More rains for flood-weary farmers…
Rains, which had let up for two days after drenching Guyana for the past week, unleashed its fury again yesterday forcing authorities to again start releasing waters from the East Demerara Water Conservancy (EDWC) into the Mahaica Creek.
According to the Ministry of Agriculture, more than five inches of rain fell during a six-hour period yesterday, with the level of the EDWC rising to dangerous levels again. It would be the second time last week that the government was forced to release waters from the conservancy, a situation which they said was taken after much deliberations.
“The EDWC Board has been forced to resume controlled discharge out of the Maduni and Lama Sluices. With the high level for rainfall recorded in those areas, this will compound the flood condition in the Mahaica and Mahaicony River communities,” the Ministry said in a release.
Minister Robert Persaud and engineers of the National Drainage and Irrigation Authority led a team to the Mahaica/Mahaicony Creek yesterday to assess the situation.
“Also, residents in other low-lying areas along the Coast and inland regions are asked to take maximum precaution. All the relevant agencies are on a high state of responsiveness and alert.”
The rains, blamed on the La Nina weather phenomenon which started last August, would be affecting rice and sugarcane cultivations which restarted Thursday after respite.
It was estimated that 1,200 acres of rice has been lost across the country due to flooding but authorities expected this figure to decrease. In the Mahaica area, around 60 acres were lost but farmers were able to work through Wednesday and Thursday night, minimizing the extent of losses, rice officials said.
The Guyana Sugar Corporation had restarted harvesting and grinding operations at five estates but these were again affected by the rains yesterday, Kaieteur News was told.
The release of the waters of the EDWC into the Mahaica Creek from the Lama and Maduni has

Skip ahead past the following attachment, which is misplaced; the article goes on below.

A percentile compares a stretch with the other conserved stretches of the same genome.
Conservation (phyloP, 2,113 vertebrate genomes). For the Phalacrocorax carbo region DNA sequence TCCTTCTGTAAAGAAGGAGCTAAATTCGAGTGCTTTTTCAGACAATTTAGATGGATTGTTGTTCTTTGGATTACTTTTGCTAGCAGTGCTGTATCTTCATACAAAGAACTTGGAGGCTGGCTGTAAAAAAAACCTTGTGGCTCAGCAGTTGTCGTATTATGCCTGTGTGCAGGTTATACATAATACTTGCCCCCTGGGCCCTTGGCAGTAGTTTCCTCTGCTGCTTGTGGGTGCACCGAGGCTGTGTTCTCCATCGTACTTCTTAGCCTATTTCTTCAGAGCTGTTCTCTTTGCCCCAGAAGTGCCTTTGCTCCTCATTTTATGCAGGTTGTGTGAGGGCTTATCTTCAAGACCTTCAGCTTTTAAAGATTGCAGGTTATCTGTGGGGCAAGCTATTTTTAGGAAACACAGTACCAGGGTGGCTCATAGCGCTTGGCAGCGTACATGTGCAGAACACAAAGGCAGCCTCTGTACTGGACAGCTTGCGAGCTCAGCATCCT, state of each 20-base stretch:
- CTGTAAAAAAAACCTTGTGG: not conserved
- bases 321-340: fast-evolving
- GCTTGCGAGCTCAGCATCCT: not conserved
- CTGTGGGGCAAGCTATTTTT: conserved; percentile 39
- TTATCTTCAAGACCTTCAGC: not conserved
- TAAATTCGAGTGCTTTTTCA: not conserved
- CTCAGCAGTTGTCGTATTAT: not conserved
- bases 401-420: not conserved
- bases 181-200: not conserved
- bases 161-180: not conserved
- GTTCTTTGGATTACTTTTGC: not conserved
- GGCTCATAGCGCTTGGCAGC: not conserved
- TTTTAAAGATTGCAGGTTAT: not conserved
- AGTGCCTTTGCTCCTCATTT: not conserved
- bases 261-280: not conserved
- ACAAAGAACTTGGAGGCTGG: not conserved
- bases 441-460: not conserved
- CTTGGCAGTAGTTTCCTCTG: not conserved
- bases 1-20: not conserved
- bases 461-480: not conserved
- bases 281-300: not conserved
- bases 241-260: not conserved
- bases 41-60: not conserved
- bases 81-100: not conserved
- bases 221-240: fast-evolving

been described as a last resort by Government.
With the five door sluice at Land of Canaan, the main outlet, authorities have argued that releasing excess waters from EDWC is the only way to prevent overtopping of the dam that separates the conservancy and the residents and farmlands.
Government is currently building a $3B relief channel at Hope/Dochfour, East Coast Demerara which it says will vastly reduce flooding and the need to release waters into the Mahaica Creek.
On Friday, the Minister insisted that the need for the relief channel is even more crucial now with the uncertainties of the weather and the limitations of the current outlets at Land of Canaan.
He also announced a $255M assistance package for affected farmers.
These include seeds and fertilizers and dam repairs to the tune of $24M.
Vet supplies for around $10M and support for cash crop farmers for $13M had also been allocated.
Drainage and Irrigation works amounting to $190M are to be carried out.
There are 10 teams from the Ministry out across the country assisting farmers and assessing the situation and will be working through to the May/June rains, the Minister said Friday.
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